Wizards

Heat beat Bucks, 113-106 in OT

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Heat beat Bucks, 113-106 in OT

MIAMI (AP) LeBron James had 28 points and 10 rebounds, Dwyane Wade added 28 more points and the Miami Heat scored the first six points of overtime on the way to beating the Milwaukee Bucks 113-106 on Wednesday night.

Chris Bosh scored 24 points and grabbed 18 rebounds, his most in a Heat uniform. James also had eight assists and Ray Allen scored 17 points for the Heat, who moved to 5-0 at home.

Allen's 3-pointer with 1:07 left sealed it for Miami, giving the Heat a 109-100 lead.

John Henson came off the bench to finish with 17 points and 18 rebounds for Milwaukee. Brandon Jennings scored 19 on 9-for-25 shooting for the Bucks, who got 16 from Mike Dunleavy, 11 from Tobias Harris and 10 from Samuel Dalembert.

Miami outscored Milwaukee 15-8 in overtime, meaning the last run - on a night filled with back and forth - belonged to the Heat, who survived despite wasting an early 18-point lead.

In fact, it was Miami which had to rally just to extend the game late.

Down seven late in the fourth quarter, the Heat reclaimed the lead with a 10-0 run. James played quarterback for much of the burst, hitting a 3-pointer, setting up Wade for a score that tied the game and eventually finding Allen in the right corner for another 3 and a 94-91 lead.

Milwaukee took the lead twice more and Miami tied it quickly both times. The Bucks went for the win late, but Monta Ellis missed a jumper, Henson couldn't score on the rebound, and the Heat eventually controlled the ball and got a stoppage with 1.4 seconds left. They just didn't get a shot off - Ellis knocked the ball from Wade's hands before he could fire off a chance at the win, and the teams went to overtime tied at 98.

The Heat ran out to an early 37-19 lead, and the margin still seemed more than comfortable at 44-28 with 4:10 left in the half, when the Bucks seemed to be coming completely apart.

Larry Sanders committed a personal foul, didn't like the call and let everyone know his feelings. Sanders slammed the ball toward the basket for one technical, started complaining, kept complaining, picked up the second technical and then appeared to even have a few choice words for his own bench as he departed for the Milwaukee locker room.

For whatever reason, the game changed in that instant.

Milwaukee scored the next 13 points and closed the half on a 16-2 run - the last three of those points coming in the most unexpected way, with Dalembert connecting from about 27 feet. Dalembert had missed all 10 of his previous 3-point tries in his career.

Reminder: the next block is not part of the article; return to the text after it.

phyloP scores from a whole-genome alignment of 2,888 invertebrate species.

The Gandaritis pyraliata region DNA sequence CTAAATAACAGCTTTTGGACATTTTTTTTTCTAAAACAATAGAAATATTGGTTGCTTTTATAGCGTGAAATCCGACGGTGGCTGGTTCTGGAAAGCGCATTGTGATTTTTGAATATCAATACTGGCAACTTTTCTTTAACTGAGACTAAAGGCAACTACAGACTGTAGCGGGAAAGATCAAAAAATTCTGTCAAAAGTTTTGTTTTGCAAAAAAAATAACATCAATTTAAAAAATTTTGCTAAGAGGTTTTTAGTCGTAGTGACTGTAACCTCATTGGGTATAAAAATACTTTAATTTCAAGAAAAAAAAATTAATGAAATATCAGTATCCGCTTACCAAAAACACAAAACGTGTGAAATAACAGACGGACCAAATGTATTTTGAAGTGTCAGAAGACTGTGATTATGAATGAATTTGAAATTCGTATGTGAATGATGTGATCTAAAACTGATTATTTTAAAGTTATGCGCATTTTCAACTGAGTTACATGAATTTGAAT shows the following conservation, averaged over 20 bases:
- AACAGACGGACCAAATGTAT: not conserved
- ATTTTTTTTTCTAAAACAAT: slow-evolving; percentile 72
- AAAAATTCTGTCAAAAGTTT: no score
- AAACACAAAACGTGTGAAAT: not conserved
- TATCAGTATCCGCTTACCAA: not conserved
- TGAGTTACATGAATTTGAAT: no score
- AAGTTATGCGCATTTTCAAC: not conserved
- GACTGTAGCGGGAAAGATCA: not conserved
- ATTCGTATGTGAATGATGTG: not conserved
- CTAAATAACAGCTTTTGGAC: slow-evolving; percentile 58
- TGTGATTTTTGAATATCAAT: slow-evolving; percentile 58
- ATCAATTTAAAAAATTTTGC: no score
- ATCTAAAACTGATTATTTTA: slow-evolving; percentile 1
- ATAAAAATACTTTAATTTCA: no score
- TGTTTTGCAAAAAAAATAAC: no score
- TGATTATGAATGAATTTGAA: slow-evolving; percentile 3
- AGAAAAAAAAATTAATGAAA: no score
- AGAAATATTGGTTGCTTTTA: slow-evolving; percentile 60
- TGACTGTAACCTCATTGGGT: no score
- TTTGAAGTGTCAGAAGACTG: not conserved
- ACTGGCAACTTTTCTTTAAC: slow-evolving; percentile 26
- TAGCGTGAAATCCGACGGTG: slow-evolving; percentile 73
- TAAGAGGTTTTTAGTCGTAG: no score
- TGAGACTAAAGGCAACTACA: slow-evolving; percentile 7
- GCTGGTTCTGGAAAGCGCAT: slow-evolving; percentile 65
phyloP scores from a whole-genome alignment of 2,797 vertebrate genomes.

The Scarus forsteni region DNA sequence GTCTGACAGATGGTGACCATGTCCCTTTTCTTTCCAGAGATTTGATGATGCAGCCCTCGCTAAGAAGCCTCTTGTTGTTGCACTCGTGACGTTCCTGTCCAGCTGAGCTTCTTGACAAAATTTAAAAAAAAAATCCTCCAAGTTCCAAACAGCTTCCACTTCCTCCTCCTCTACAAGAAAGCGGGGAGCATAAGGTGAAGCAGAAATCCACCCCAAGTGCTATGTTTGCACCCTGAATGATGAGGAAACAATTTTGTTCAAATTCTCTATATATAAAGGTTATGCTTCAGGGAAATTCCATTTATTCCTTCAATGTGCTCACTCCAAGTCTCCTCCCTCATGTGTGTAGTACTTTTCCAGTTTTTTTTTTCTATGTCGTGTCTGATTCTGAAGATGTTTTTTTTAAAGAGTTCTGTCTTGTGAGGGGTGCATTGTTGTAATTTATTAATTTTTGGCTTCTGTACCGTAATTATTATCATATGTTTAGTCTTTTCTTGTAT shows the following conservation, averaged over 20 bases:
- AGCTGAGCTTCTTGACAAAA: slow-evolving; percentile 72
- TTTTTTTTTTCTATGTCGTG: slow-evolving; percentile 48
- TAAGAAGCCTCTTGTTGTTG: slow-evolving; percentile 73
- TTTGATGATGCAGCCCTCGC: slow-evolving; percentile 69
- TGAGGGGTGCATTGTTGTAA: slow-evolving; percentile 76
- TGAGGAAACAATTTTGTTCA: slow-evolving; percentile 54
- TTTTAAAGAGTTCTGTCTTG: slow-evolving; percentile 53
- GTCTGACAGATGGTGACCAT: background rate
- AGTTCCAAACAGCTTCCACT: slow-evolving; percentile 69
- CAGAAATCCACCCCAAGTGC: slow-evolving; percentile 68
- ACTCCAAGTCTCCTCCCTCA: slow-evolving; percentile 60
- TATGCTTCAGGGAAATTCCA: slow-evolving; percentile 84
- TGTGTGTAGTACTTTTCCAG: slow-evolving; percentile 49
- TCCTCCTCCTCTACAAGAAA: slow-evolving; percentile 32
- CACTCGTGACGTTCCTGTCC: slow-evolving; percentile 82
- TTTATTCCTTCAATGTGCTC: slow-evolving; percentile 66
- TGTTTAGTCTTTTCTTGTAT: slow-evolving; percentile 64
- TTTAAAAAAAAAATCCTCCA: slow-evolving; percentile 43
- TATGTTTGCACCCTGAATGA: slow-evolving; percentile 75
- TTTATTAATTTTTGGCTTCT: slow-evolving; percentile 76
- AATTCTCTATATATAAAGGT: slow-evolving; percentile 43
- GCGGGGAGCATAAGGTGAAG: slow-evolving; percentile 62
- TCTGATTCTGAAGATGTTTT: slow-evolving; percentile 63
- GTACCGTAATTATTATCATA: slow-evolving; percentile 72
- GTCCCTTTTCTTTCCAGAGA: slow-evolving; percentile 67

The Bucks finished the third quarter with another flurry, a 13-5 run, the last basket being a gift after Mike Miller tried to grab a defensive rebound and inadvertently deflected the ball through the rim as time expired with Milwaukee taking a 73-71 lead into the fourth.

NOTES: Heat F Udonis Haslem became the franchise career leader in rebounds, grabbing the 4,808th of his career, one more than Alonzo Mourning, late in the first quarter. ... Jennings and Ellis combined to miss their first 10 shots. Jennings scored with 3:28 left in the half, the first points of the Bucks' 13-0 run. ... With Thanksgiving on Thursday, Wade and James revealed some of their must-have side dishes. James said he's ``not participating'' in Thanksgiving if he doesn't have candied yams and macaroni and cheese on his plate; Wade said he needs ``some good stuffing to set me right.'' ... Bucks coach Scott Skiles said he expects F Luc Richard Mbah a Moute (offseason knee surgery) at practice ``within the next week or so.'' ... The game was the first in a stretch where Miami has 10 of 11 contests at home.

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Michigan's Moritz Wagner could be Wizards' solution for a stretch-five

Michigan's Moritz Wagner could be Wizards' solution for a stretch-five

The pre-draft workout process can be an exhausting journey for players, with so many flights, hotel rooms and NBA arenas that they can all blend in together. Michigan big man Moritz Wagner, though, may have felt a sense of comfort in Washington for his pre-draft workout for the Wizards on Wednesday.

It was just over a year ago that his Michigan Wolverines cut down the nets at Capital One Arena as champions of the Big Ten conference.

"It was good memories, man. Never gets old," he said while glancing around the stadium.